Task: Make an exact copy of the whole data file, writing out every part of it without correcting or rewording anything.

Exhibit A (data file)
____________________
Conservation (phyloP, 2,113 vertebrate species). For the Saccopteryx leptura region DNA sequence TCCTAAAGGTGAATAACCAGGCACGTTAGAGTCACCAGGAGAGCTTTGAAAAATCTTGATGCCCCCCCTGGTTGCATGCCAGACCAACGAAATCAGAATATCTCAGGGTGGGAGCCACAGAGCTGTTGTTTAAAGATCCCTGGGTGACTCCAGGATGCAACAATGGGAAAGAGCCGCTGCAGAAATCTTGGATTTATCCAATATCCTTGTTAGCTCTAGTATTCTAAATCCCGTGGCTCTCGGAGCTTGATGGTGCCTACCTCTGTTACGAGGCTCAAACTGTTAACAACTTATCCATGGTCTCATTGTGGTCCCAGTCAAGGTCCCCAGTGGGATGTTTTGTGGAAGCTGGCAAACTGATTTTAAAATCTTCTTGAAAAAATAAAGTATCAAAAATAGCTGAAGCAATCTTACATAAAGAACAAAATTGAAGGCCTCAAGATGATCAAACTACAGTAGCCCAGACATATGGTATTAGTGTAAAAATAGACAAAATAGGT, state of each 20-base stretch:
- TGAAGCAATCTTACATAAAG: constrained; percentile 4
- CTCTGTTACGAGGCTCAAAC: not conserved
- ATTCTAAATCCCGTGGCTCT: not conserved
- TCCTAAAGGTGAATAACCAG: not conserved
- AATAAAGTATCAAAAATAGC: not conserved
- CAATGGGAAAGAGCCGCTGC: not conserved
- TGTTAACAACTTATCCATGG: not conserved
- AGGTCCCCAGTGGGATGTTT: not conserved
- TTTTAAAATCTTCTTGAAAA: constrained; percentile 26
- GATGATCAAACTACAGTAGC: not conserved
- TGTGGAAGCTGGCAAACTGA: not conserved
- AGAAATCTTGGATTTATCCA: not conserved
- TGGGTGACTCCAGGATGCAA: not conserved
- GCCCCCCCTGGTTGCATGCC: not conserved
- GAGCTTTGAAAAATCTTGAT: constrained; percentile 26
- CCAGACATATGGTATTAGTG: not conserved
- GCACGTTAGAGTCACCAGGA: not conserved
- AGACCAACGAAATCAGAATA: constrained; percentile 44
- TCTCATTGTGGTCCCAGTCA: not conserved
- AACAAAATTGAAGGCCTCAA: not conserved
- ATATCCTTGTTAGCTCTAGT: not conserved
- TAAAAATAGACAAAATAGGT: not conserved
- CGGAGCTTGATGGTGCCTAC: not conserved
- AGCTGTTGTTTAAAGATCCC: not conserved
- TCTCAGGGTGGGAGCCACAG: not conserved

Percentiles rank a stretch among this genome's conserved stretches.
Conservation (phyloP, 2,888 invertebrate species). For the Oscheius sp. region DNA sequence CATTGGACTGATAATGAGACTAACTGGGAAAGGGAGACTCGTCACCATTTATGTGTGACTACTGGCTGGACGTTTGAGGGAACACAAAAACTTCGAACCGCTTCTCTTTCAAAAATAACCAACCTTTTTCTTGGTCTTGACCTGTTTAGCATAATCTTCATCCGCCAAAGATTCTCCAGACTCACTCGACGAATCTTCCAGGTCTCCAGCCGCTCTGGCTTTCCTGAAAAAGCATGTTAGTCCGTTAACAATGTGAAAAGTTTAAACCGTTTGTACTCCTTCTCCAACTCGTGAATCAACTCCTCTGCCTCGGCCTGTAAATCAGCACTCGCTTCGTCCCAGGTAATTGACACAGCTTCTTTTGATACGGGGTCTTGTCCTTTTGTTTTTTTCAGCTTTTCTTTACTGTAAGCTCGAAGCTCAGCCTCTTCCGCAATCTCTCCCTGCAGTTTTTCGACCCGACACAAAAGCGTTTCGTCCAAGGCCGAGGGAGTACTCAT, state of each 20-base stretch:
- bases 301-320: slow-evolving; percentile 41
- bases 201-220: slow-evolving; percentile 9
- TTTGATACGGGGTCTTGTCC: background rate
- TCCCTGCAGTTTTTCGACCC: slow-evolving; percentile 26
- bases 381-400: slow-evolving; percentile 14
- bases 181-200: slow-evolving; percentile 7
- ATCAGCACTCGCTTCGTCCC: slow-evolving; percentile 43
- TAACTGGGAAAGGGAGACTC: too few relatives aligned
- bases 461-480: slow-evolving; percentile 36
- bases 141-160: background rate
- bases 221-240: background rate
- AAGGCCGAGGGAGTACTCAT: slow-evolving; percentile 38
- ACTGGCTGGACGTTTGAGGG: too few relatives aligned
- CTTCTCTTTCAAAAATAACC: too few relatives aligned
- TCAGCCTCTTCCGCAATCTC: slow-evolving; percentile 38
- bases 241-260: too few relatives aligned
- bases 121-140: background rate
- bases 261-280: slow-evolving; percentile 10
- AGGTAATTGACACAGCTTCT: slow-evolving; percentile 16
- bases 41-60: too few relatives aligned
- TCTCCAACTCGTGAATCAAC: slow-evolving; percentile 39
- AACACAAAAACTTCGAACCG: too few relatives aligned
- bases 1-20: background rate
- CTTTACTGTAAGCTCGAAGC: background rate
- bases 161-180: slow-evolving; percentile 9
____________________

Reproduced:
Conservation (phyloP, 2,113 vertebrate species). For the Saccopteryx leptura region DNA sequence TCCTAAAGGTGAATAACCAGGCACGTTAGAGTCACCAGGAGAGCTTTGAAAAATCTTGATGCCCCCCCTGGTTGCATGCCAGACCAACGAAATCAGAATATCTCAGGGTGGGAGCCACAGAGCTGTTGTTTAAAGATCCCTGGGTGACTCCAGGATGCAACAATGGGAAAGAGCCGCTGCAGAAATCTTGGATTTATCCAATATCCTTGTTAGCTCTAGTATTCTAAATCCCGTGGCTCTCGGAGCTTGATGGTGCCTACCTCTGTTACGAGGCTCAAACTGTTAACAACTTATCCATGGTCTCATTGTGGTCCCAGTCAAGGTCCCCAGTGGGATGTTTTGTGGAAGCTGGCAAACTGATTTTAAAATCTTCTTGAAAAAATAAAGTATCAAAAATAGCTGAAGCAATCTTACATAAAGAACAAAATTGAAGGCCTCAAGATGATCAAACTACAGTAGCCCAGACATATGGTATTAGTGTAAAAATAGACAAAATAGGT, state of each 20-base stretch:
- TGAAGCAATCTTACATAAAG: constrained; percentile 4
- CTCTGTTACGAGGCTCAAAC: not conserved
- ATTCTAAATCCCGTGGCTCT: not conserved
- TCCTAAAGGTGAATAACCAG: not conserved
- AATAAAGTATCAAAAATAGC: not conserved
- CAATGGGAAAGAGCCGCTGC: not conserved
- TGTTAACAACTTATCCATGG: not conserved
- AGGTCCCCAGTGGGATGTTT: not conserved
- TTTTAAAATCTTCTTGAAAA: constrained; percentile 26
- GATGATCAAACTACAGTAGC: not conserved
- TGTGGAAGCTGGCAAACTGA: not conserved
- AGAAATCTTGGATTTATCCA: not conserved
- TGGGTGACTCCAGGATGCAA: not conserved
- GCCCCCCCTGGTTGCATGCC: not conserved
- GAGCTTTGAAAAATCTTGAT: constrained; percentile 26
- CCAGACATATGGTATTAGTG: not conserved
- GCACGTTAGAGTCACCAGGA: not conserved
- AGACCAACGAAATCAGAATA: constrained; percentile 44
- TCTCATTGTGGTCCCAGTCA: not conserved
- AACAAAATTGAAGGCCTCAA: not conserved
- ATATCCTTGTTAGCTCTAGT: not conserved
- TAAAAATAGACAAAATAGGT: not conserved
- CGGAGCTTGATGGTGCCTAC: not conserved
- AGCTGTTGTTTAAAGATCCC: not conserved
- TCTCAGGGTGGGAGCCACAG: not conserved

Percentiles rank a stretch among this genome's conserved stretches.
Conservation (phyloP, 2,888 invertebrate species). For the Oscheius sp. region DNA sequence CATTGGACTGATAATGAGACTAACTGGGAAAGGGAGACTCGTCACCATTTATGTGTGACTACTGGCTGGACGTTTGAGGGAACACAAAAACTTCGAACCGCTTCTCTTTCAAAAATAACCAACCTTTTTCTTGGTCTTGACCTGTTTAGCATAATCTTCATCCGCCAAAGATTCTCCAGACTCACTCGACGAATCTTCCAGGTCTCCAGCCGCTCTGGCTTTCCTGAAAAAGCATGTTAGTCCGTTAACAATGTGAAAAGTTTAAACCGTTTGTACTCCTTCTCCAACTCGTGAATCAACTCCTCTGCCTCGGCCTGTAAATCAGCACTCGCTTCGTCCCAGGTAATTGACACAGCTTCTTTTGATACGGGGTCTTGTCCTTTTGTTTTTTTCAGCTTTTCTTTACTGTAAGCTCGAAGCTCAGCCTCTTCCGCAATCTCTCCCTGCAGTTTTTCGACCCGACACAAAAGCGTTTCGTCCAAGGCCGAGGGAGTACTCAT, state of each 20-base stretch:
- bases 301-320: slow-evolving; percentile 41
- bases 201-220: slow-evolving; percentile 9
- TTTGATACGGGGTCTTGTCC: background rate
- TCCCTGCAGTTTTTCGACCC: slow-evolving; percentile 26
- bases 381-400: slow-evolving; percentile 14
- bases 181-200: slow-evolving; percentile 7
- ATCAGCACTCGCTTCGTCCC: slow-evolving; percentile 43
- TAACTGGGAAAGGGAGACTC: too few relatives aligned
- bases 461-480: slow-evolving; percentile 36
- bases 141-160: background rate
- bases 221-240: background rate
- AAGGCCGAGGGAGTACTCAT: slow-evolving; percentile 38
- ACTGGCTGGACGTTTGAGGG: too few relatives aligned
- CTTCTCTTTCAAAAATAACC: too few relatives aligned
- TCAGCCTCTTCCGCAATCTC: slow-evolving; percentile 38
- bases 241-260: too few relatives aligned
- bases 121-140: background rate
- bases 261-280: slow-evolving; percentile 10
- AGGTAATTGACACAGCTTCT: slow-evolving; percentile 16
- bases 41-60: too few relatives aligned
- TCTCCAACTCGTGAATCAAC: slow-evolving; percentile 39
- AACACAAAAACTTCGAACCG: too few relatives aligned
- bases 1-20: background rate
- CTTTACTGTAAGCTCGAAGC: background rate
- bases 161-180: slow-evolving; percentile 9